Weird as it sounds from a parks and recreation director, I liked the story on automated trash collection (June 2005, page 42). I recently completed a study for a city in Wisconsin as a class project for the master's in public works administration program. Our team's study found very similar results as in the article.
One disheartening issue was that the hardest hurdle for making any changes for the city collection process was getting around the political feasibility of change, even though our options predicted 15% to 60% savings. There are some very good options available for efficiency gains but they (like most other cities) are not ready to make that drastic leap to the next level of service.
— Rick Manchester, CPRP, parks and recreation director, Two Rivers, Wis.
I recently had the opportunity to read the June 2005 issue: of PUBLIC WORKS and took note of two articles that appeared in the magazine, “Rapid road repairs” (page 38) and “Full-service drainage solution” (page 53).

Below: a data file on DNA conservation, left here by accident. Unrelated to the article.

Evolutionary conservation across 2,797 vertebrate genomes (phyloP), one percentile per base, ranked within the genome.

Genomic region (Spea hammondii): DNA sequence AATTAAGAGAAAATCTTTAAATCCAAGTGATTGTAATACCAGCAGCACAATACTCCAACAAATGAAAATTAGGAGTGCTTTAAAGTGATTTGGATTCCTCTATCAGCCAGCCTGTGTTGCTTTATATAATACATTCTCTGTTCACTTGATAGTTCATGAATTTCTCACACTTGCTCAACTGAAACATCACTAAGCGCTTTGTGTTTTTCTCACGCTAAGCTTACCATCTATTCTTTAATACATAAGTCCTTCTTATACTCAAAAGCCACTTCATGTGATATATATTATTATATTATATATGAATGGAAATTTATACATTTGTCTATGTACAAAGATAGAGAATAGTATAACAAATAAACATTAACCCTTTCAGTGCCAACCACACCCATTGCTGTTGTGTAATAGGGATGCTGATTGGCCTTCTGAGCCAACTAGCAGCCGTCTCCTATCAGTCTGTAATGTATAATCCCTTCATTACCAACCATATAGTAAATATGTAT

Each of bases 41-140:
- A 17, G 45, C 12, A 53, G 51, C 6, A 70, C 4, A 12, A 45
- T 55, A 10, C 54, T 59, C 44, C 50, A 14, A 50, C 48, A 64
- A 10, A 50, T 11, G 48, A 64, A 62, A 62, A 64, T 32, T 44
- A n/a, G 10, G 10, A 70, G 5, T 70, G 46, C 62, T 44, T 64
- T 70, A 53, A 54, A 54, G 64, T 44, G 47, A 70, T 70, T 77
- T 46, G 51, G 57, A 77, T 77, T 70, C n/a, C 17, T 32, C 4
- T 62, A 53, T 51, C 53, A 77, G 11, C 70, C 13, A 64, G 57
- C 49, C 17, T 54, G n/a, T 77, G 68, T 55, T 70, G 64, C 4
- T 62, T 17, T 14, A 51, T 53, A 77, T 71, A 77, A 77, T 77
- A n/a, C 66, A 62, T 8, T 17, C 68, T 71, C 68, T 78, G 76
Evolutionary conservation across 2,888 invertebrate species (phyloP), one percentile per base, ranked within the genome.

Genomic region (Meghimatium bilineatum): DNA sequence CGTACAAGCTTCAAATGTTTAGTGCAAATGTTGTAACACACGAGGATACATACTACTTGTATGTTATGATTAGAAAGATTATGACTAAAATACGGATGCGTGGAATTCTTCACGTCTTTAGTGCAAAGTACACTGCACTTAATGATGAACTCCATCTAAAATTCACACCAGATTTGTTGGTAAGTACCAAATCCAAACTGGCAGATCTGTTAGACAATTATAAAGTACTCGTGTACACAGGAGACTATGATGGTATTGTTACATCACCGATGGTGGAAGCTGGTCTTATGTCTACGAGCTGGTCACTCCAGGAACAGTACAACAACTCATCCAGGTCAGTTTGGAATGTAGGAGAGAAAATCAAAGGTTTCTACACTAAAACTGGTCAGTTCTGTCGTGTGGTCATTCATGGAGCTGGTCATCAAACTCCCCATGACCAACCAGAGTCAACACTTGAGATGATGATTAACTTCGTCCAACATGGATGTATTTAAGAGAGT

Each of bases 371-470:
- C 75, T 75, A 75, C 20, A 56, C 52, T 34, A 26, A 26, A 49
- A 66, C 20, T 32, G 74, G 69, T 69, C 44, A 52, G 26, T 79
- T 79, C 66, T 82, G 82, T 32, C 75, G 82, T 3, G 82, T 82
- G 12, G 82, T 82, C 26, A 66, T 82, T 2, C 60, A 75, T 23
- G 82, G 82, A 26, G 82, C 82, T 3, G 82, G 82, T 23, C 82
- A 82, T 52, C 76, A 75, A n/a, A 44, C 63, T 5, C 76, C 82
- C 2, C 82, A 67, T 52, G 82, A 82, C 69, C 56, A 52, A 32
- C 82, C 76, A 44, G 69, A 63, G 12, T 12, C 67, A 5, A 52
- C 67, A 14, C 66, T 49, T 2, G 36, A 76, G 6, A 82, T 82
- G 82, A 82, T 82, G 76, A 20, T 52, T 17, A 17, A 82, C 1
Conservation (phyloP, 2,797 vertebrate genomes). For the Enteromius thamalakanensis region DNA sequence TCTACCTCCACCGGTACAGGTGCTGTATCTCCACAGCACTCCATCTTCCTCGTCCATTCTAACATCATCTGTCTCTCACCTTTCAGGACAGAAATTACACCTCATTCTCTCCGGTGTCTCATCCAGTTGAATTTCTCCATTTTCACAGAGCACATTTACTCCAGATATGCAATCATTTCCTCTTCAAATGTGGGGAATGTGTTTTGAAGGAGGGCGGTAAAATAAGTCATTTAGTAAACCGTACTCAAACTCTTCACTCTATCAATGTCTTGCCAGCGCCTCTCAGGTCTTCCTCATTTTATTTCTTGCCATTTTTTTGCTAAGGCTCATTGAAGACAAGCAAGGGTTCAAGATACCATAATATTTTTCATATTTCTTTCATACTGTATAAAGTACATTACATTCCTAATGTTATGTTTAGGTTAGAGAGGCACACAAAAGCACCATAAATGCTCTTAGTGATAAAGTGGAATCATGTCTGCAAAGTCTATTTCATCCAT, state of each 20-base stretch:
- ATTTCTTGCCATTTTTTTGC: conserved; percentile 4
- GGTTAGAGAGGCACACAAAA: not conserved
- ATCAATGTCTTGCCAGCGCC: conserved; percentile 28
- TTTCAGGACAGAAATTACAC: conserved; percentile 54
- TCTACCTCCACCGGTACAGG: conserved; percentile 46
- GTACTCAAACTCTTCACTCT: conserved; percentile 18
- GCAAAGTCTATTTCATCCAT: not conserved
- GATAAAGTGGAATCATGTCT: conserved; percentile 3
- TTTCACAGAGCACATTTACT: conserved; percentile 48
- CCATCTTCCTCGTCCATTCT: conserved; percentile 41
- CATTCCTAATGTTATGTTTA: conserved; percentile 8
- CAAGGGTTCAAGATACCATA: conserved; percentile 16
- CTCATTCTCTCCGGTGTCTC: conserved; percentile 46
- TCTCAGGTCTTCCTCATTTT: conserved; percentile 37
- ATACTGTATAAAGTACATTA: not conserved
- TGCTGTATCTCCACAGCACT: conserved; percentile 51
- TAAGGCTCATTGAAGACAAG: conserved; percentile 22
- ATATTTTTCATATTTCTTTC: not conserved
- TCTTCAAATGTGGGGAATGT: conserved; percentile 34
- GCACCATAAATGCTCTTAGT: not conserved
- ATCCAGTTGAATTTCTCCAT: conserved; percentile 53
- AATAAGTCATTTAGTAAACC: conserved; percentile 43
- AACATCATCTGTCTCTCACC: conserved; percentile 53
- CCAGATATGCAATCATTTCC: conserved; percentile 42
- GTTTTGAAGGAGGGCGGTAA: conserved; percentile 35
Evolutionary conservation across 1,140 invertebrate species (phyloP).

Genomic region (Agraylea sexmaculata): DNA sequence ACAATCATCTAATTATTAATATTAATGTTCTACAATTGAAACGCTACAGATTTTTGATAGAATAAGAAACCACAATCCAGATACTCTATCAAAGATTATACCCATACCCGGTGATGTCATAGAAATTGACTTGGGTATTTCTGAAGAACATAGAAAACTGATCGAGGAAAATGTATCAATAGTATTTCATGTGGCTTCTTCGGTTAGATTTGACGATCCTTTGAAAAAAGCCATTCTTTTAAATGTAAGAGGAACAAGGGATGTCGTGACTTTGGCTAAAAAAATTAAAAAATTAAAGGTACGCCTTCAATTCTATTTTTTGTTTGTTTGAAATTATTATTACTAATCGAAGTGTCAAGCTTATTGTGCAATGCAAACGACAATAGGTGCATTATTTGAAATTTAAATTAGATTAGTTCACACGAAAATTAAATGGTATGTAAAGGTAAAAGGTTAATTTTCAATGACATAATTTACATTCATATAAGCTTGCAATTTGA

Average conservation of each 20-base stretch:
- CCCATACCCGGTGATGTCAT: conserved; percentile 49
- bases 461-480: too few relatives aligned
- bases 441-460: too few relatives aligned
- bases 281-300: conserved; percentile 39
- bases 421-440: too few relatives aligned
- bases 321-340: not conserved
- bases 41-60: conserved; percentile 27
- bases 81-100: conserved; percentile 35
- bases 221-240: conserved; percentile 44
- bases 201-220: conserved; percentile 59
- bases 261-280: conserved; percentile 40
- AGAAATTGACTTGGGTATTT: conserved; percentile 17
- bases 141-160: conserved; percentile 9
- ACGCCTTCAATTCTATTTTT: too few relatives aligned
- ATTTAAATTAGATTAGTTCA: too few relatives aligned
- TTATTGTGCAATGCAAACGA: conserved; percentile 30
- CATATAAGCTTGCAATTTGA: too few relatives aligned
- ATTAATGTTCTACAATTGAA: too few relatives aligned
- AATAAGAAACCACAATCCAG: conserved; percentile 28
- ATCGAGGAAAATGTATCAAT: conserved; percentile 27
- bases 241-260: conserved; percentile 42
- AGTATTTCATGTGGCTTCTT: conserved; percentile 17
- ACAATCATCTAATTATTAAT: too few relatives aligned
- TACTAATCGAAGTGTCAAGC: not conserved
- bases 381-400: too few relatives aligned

I was pleased to see that two of our members, the Fort Miller Co. and Colorado Precast Concrete, were featured in Carol Carder's excellent piece on the installation of precast panel replacements for highway construction projects. As Carder mentions, the swift completion time, minimal disruption to interstate travelers, and product durability make precast a viable option that offers valuable benefits for roadway projects.
The Wentworth Group's Products Solving Problems piece regarding N-12 high-density polyethylene and Advanced Drainage System's Nyloplast drainage structures also caught my attention. While Mary Beth Vrees' article indicates the Pacific Northwest states involved are monitoring trial installations, a monitoring period longer than the one-year experience cited by the Idaho DOT may be in order to determine the true performance and quality of the product.
I look forward to reading future issues.
— Ty E. Gable, president, National Precast Concrete Association